Lo-fi directorial debut by Franka Potente who’s been out of the limelight a bit lately, but was German acting’s great hope last century after Lola Rennt (Run Lola Run). It is an accomplished film – unspectacular but none the worse for that. We follow Marvin who returns to his old home town after leaving prison, as he tries to reintegrate into a society that’s not too sure that they’d like him back. Kathy Bates does her thing as Marvin’s mother, but this is an ensemble piece about the lives of ordinary people with everyday problems.
A simple documentary about seven Trans men and women and their lives as bus and lorry drivers, social media junky and army colonel. Although the film does not hide from the difficulties of living in a transphobic society, it is generally upbeat and shows people to a greater or lesser extent coping with the problems that are flung at them. In a sense it is saying that Trans people can be normal too – some are fun, others can be irritating, you know, just like “real” people. It is a shame that films still need to make this point, but if one has to, it’s great that it’s done as elegantly as this.
Pretty much a run through of every one of Sparks’s albums, your reaction to this film will very much depend on how much you like the music. There are too many talking heads – semi-famous people, many of whom I’ve never heard of. But the main 2 characters – Ron and Russell Mael who are Sparks – are so hilarious that they more than make up for this. Ron is the one who looks like Hitler, but is surprisingly droll. Russell is the pretty boy who is an equally captivating speaker. Together, they are compelling. And very funny. The music isn’t bad, either.
I’m always a bit suspicious of films which are based on a single concept – like what if science were able to produce a robot who was indistinguishable from a man, except that he understood what it is that women really want. Ich bin dein Mensch works because its main actors do not get too drawn into the gimmick. Maren Eggert as Alma is not interested in a relationship, Dan Stephens as the humanoid Tom, is ever so slightly unreal, though you can’t put your finger on exactly why. There’s a little too much sentimentality by the end, but it’s still worth a watch.
And here’s the list of shame of the 6 worst films I saw in 2021.
I went to see House of Gucci with a friend, and we disagreed afterwards about its level of self-awareness. Did it not realise it was that bad, or was it sending itself up? From the exaggerated Italian accents to the endless shots of rich people talking about money, you could argue that House of Gucci is making a point about the shallow inanity of the fashion industry by being itself inane. Either way, I predict that in a few years, it will be selling out “ironic” midnight showings where everyone chants along the banal dialogue, something like “The Room”. Even then, does anyone need 2½ hours of this?
Before looking back on what I’d seen this year, I’d completely forgotten about this one, a film which is not so much bad as insidious. Posing as a sympathetic drama based in the migrant community of Berlin-Wedding, its main take home message is “you know all these Muslims? They’re antisemitic fundamentalists.” Added to this, it focusses on the lives of boys in their mid-teens, who are never the most interesting characters in any context. Apparently this is “based on a true story”, but you need to be very careful to check who is telling the story you hear, and why.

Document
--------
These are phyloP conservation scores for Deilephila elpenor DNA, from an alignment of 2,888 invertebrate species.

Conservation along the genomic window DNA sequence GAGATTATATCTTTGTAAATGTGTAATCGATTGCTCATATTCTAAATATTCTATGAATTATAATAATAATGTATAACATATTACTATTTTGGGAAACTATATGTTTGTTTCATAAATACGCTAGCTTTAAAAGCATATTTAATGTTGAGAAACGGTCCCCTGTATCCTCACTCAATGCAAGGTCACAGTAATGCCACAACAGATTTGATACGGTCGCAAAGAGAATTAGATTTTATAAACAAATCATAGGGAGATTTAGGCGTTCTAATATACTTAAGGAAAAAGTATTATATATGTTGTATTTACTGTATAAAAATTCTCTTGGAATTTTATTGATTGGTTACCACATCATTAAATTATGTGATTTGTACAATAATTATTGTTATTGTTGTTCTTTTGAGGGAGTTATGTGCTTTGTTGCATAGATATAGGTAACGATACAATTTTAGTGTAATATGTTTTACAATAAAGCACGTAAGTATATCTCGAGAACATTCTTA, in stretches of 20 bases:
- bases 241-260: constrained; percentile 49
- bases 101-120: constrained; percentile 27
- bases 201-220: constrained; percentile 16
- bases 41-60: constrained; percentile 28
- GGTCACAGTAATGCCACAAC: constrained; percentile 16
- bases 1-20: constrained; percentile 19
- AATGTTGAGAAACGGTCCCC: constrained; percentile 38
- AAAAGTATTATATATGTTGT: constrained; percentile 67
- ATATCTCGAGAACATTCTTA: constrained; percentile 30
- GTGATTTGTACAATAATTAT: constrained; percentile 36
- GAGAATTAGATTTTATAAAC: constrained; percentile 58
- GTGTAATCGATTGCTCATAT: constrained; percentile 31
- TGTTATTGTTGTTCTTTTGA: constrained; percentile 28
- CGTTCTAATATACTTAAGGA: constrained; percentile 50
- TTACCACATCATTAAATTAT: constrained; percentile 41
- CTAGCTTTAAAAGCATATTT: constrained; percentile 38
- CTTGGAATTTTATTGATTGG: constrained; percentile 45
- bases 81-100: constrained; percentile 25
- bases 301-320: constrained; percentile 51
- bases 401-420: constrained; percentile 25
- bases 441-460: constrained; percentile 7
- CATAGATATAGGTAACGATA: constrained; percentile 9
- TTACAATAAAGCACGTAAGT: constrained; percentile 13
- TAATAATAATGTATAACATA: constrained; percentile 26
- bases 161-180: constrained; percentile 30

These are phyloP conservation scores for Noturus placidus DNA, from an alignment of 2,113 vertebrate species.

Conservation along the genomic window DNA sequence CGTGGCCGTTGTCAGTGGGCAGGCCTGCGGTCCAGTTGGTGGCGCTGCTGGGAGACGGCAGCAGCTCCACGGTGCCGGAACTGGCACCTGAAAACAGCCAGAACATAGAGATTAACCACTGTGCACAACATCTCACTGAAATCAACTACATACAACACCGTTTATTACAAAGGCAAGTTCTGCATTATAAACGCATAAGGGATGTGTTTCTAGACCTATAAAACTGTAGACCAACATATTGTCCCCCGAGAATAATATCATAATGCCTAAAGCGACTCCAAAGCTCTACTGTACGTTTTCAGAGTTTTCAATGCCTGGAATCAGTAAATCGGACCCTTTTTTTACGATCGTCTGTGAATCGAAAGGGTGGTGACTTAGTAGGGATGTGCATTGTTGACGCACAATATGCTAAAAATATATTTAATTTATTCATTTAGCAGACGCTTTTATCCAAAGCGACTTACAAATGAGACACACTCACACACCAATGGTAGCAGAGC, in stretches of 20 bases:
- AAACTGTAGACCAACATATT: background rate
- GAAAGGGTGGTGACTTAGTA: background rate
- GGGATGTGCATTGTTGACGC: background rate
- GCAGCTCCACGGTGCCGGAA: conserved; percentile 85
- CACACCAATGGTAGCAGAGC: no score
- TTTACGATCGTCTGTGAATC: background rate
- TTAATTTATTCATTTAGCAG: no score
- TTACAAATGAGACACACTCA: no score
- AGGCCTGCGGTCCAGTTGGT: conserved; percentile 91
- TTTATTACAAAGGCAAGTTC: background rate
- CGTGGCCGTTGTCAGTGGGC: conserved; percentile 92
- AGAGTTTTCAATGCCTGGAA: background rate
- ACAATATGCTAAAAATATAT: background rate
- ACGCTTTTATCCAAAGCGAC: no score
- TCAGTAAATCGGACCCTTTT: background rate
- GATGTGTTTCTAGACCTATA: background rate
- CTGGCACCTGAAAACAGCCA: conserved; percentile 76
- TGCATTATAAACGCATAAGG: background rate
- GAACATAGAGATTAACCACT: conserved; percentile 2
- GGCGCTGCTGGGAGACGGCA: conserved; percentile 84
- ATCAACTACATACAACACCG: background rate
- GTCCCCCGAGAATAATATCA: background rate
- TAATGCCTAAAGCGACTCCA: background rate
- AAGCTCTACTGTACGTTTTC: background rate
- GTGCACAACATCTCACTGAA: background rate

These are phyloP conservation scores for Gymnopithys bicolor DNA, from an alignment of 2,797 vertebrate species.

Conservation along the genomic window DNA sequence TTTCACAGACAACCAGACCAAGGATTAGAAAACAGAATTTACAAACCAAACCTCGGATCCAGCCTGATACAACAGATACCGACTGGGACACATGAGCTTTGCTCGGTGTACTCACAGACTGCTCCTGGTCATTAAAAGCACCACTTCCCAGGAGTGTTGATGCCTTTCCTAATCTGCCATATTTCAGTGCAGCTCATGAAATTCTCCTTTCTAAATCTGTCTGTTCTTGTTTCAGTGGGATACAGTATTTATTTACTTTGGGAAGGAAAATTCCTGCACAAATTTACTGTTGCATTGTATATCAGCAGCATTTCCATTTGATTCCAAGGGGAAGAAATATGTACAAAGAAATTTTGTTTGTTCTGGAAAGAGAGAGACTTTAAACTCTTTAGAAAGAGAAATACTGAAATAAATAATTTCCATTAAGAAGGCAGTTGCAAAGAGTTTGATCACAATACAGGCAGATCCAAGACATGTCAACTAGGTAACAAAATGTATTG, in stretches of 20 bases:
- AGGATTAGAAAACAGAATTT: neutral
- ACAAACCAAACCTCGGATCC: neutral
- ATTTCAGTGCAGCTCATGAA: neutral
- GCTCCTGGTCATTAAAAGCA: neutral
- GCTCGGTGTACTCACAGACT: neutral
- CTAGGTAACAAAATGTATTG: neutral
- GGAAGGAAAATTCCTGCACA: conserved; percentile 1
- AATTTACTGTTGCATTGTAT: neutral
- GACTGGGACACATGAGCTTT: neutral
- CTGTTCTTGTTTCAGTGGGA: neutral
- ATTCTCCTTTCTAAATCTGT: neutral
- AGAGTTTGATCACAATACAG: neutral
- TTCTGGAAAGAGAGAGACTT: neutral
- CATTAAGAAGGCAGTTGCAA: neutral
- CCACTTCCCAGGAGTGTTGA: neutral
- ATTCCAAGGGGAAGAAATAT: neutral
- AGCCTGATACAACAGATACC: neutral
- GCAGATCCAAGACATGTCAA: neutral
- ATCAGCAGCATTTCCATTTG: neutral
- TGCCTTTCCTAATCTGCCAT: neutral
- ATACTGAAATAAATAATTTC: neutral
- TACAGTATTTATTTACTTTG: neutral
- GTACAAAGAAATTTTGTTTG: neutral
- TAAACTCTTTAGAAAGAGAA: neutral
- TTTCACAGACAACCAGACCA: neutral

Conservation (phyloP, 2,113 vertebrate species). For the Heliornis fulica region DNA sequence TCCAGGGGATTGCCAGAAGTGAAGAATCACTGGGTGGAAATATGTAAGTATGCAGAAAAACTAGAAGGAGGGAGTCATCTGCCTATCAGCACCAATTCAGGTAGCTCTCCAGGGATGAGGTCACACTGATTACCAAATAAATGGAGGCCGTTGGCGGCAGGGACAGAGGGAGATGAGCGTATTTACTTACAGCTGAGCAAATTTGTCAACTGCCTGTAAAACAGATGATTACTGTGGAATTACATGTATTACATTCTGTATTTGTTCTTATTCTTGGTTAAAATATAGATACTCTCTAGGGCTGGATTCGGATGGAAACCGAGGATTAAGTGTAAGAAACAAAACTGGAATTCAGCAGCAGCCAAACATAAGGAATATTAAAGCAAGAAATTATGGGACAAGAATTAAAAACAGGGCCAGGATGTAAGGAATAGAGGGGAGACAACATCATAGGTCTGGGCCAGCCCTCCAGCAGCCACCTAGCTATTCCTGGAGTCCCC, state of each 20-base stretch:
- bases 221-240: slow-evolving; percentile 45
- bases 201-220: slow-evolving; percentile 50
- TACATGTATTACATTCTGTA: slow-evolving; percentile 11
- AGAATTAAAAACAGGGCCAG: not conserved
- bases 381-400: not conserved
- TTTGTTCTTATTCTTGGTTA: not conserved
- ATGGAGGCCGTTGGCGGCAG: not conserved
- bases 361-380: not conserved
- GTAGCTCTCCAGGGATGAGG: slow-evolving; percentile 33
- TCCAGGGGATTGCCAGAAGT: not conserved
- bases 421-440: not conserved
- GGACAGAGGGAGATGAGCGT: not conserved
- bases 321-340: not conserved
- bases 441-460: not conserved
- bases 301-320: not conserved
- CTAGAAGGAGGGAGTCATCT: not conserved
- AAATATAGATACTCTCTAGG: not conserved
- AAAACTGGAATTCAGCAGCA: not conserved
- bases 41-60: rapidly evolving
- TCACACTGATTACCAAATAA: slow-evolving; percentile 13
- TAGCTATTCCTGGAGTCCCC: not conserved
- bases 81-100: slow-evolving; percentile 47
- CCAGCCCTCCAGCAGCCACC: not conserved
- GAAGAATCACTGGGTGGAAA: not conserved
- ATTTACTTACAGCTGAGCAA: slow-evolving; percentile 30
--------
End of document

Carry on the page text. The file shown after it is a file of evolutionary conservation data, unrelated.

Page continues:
One of the advantages of Covid is the number of films from the Berlinale which have been shown in mainstream cinemas. I say this, but there is a certain sort of Berlinale film which seems to have been made for a very élite, insider audience. I just feel excluded and don’t get what it is trying to say, or why. Welcome to Das Mädchen und die Spinne, which received great critical acclaim, apart from one IMDB review which asked how so bad a film could have been made. That review spoke to my heart, and I fully approve. Pointless, meandering and boring.
Look, I know this is a taste thing. I find Marvel films superficial and avaricious, but understand that other people see qualities there which just don’t appeal to me. I should just accept this, go and see something else, and not complain. But I got hit by a perfect storm – a free cinema pass, nothing decent on that I hadn’t seen already and a film that had been released a day early to generate extra income. Also, great reviews, although Marvel films tend to get great reviews. So what was it like? Flashy and witless and everything I should have expected. The audience loved it though.
One of the great things of 2021 cinema is Mongay at the Kino International – LGBT films which are usually not in wide distribution or are pre-release. In general, they are better than most other films you see, because they’re not from the same old tired, straight perspective. I say “in general”, but there are exceptions. Occasionally, like Matthias & Maxime, they are dreary, self-indulgent stories from a dull subculture where gays and straights are equal in their vacuousness. It’s like spending time at a party in the company of people you detest – time that you’ll never get back.
When I first saw Nö, I thought that the problem lay with me, not the film. Maybe it was a perfectly good film with which I just couldn’t engage. The more I think about it, the more I reckon I was being too kind. A story of a professional couple, the film tries hard – much too hard. If it were an office worker, it would have a sign saying “You don’t have to be mad to work here … but it helps” on the wall. I can see a quite entertaining film which showed up these yuppies for the tedious narcissists that they are, but this one is far too kind to them. Just say Nö.